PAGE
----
On December 13, the country's government agreed on the budget for the next year
Germany’s government coalition has reached an agreement on the federal budget for 2024 and has also cut spending on the climate fund, Euractiv reports.
The budget for next year will be reduced by €17 billion by cutting federal grants, environmental subsidies, and certain expenses in a number of ministries. The government plans to return to compliance with the so-called «debt brake» next year, which limits the annual public deficit to 0.35% of GDP. However, according to Scholz, it may be temporarily abandoned if Ukraine’s military or financial situation worsens.
The expenditures of the Climate and Transformation Fund (KTF), which is not part of the regular budget, will be reduced by €12 billion in 2024 and by €45 billion by 2027. Its volume will amount to €160 billion in 2024-2027, and, according to German Chancellor Olaf Scholz, will still be very high.
Among other things, this will be achieved by reducing the planned subsidies for the solar industry and financial incentives for the purchase of electric vehicles, said Robert Habeck, Minister of Economic Affairs and Climate Protection. He called the price for preserving the central components, the pillars of the KTF, the development of the hydrogen economy, the decarbonization of industry, and programs to support citizens.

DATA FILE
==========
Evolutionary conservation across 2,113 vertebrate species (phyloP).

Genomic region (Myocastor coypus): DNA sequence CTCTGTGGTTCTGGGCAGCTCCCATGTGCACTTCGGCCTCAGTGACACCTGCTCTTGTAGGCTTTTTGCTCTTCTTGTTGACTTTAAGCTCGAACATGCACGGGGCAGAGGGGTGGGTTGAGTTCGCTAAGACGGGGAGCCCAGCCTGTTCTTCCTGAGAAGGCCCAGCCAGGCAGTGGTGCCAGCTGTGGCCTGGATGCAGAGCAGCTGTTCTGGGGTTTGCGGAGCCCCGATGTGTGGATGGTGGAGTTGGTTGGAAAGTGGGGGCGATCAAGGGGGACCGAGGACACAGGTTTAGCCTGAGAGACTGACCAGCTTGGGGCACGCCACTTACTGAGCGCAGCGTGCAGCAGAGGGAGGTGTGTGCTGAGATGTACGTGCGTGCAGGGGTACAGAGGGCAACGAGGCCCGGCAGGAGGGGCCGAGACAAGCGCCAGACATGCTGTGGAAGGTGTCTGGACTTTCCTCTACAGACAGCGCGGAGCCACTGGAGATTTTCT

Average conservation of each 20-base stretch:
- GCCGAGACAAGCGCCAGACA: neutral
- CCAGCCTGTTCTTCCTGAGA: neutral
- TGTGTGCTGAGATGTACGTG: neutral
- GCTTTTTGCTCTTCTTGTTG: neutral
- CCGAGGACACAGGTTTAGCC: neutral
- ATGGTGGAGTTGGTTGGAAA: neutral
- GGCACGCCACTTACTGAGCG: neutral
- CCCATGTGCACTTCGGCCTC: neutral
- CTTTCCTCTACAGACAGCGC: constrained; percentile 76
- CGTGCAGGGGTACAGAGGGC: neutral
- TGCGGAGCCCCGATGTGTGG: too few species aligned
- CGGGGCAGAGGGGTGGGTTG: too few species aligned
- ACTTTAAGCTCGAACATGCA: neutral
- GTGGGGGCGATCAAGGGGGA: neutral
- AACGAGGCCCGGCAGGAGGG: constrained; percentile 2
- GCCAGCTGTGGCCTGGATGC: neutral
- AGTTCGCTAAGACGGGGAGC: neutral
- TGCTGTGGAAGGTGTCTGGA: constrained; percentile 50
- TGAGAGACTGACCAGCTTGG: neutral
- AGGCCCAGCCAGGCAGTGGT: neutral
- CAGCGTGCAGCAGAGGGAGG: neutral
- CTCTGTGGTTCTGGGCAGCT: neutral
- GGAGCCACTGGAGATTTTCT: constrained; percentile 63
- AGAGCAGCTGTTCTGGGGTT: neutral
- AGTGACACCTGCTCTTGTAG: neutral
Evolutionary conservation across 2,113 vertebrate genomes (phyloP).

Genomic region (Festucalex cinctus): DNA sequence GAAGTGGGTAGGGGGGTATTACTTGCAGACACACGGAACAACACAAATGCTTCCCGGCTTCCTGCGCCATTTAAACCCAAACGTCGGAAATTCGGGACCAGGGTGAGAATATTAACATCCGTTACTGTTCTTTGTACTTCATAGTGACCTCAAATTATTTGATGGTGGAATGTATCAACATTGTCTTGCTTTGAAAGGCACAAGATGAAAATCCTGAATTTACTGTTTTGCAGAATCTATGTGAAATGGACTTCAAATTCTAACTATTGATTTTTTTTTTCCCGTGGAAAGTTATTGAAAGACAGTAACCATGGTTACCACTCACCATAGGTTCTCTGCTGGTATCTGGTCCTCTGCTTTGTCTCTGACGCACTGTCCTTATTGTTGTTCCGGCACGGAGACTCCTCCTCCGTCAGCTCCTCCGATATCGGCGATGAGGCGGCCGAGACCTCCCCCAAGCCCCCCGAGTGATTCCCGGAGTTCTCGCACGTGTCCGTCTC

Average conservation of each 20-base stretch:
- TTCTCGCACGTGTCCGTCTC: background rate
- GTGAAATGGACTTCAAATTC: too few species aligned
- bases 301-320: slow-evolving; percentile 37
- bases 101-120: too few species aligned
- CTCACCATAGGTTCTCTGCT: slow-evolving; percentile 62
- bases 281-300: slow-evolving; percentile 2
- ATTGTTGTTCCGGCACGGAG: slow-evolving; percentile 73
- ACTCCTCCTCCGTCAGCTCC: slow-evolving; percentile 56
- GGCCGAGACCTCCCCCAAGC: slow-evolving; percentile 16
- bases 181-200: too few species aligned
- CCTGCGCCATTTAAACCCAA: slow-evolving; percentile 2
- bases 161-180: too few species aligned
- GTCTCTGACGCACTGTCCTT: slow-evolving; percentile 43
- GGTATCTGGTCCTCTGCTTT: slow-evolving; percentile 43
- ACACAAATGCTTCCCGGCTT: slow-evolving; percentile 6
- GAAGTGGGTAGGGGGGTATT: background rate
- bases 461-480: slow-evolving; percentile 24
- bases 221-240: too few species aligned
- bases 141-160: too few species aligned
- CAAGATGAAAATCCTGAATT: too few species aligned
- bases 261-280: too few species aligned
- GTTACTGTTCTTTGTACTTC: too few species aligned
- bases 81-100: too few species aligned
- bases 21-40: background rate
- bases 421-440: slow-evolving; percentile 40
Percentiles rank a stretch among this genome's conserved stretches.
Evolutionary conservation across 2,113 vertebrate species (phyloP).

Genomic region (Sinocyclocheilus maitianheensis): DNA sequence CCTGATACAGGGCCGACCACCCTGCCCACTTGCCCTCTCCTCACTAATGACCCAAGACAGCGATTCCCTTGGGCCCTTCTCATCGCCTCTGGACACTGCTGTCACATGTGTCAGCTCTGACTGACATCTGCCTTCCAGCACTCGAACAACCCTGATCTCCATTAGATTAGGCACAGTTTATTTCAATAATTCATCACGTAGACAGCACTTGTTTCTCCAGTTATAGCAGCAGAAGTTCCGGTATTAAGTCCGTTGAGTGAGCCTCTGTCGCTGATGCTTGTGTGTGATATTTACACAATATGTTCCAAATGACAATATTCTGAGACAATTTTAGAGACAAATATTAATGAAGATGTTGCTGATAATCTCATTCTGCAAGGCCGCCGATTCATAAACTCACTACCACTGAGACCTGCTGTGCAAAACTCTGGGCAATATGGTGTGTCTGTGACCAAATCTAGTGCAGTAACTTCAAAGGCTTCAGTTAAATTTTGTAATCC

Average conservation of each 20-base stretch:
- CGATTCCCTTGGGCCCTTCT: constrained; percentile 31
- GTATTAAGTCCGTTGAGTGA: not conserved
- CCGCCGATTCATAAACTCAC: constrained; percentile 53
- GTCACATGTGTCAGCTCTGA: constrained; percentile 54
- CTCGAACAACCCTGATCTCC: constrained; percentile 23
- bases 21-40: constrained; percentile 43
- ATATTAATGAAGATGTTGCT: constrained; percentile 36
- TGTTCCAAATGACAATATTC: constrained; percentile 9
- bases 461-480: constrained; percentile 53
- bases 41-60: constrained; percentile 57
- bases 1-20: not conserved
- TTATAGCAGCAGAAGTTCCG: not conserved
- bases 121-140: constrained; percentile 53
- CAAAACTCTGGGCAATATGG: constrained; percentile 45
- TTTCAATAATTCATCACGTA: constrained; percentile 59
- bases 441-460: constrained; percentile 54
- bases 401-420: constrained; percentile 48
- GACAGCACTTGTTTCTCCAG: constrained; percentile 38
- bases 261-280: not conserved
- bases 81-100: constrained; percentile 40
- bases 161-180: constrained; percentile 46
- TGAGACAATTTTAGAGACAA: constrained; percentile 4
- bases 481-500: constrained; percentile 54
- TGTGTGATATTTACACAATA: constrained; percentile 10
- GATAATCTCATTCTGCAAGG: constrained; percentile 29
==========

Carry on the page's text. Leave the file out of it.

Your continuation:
Despite the coalition’s agreement on the draft budget, the lower house of the German parliament must approve it by the end of the year, DW notes. If this does not happen, the government will start working with a temporary budget next year. This means that basic government spending will continue, but other expenditures, such as industrial subsidies, will be frozen.
The budget crisis in the country has been going on since November. On November 15, the German Constitutional Court ruled that the government’s decision to reallocate €60 billion of unused funds from the COVID-19 pandemic to the Climate and Transformation Fund was unconstitutional. The ruling limited the government’s ability to raise money from off-budget special funds.
As GMK Center reported earlier, the German steel association WV Stahl commented on the situation, noting that the transition industry needs legal and financial certainty and planning security for those companies that are ready to invest billions in new and transformational technologies.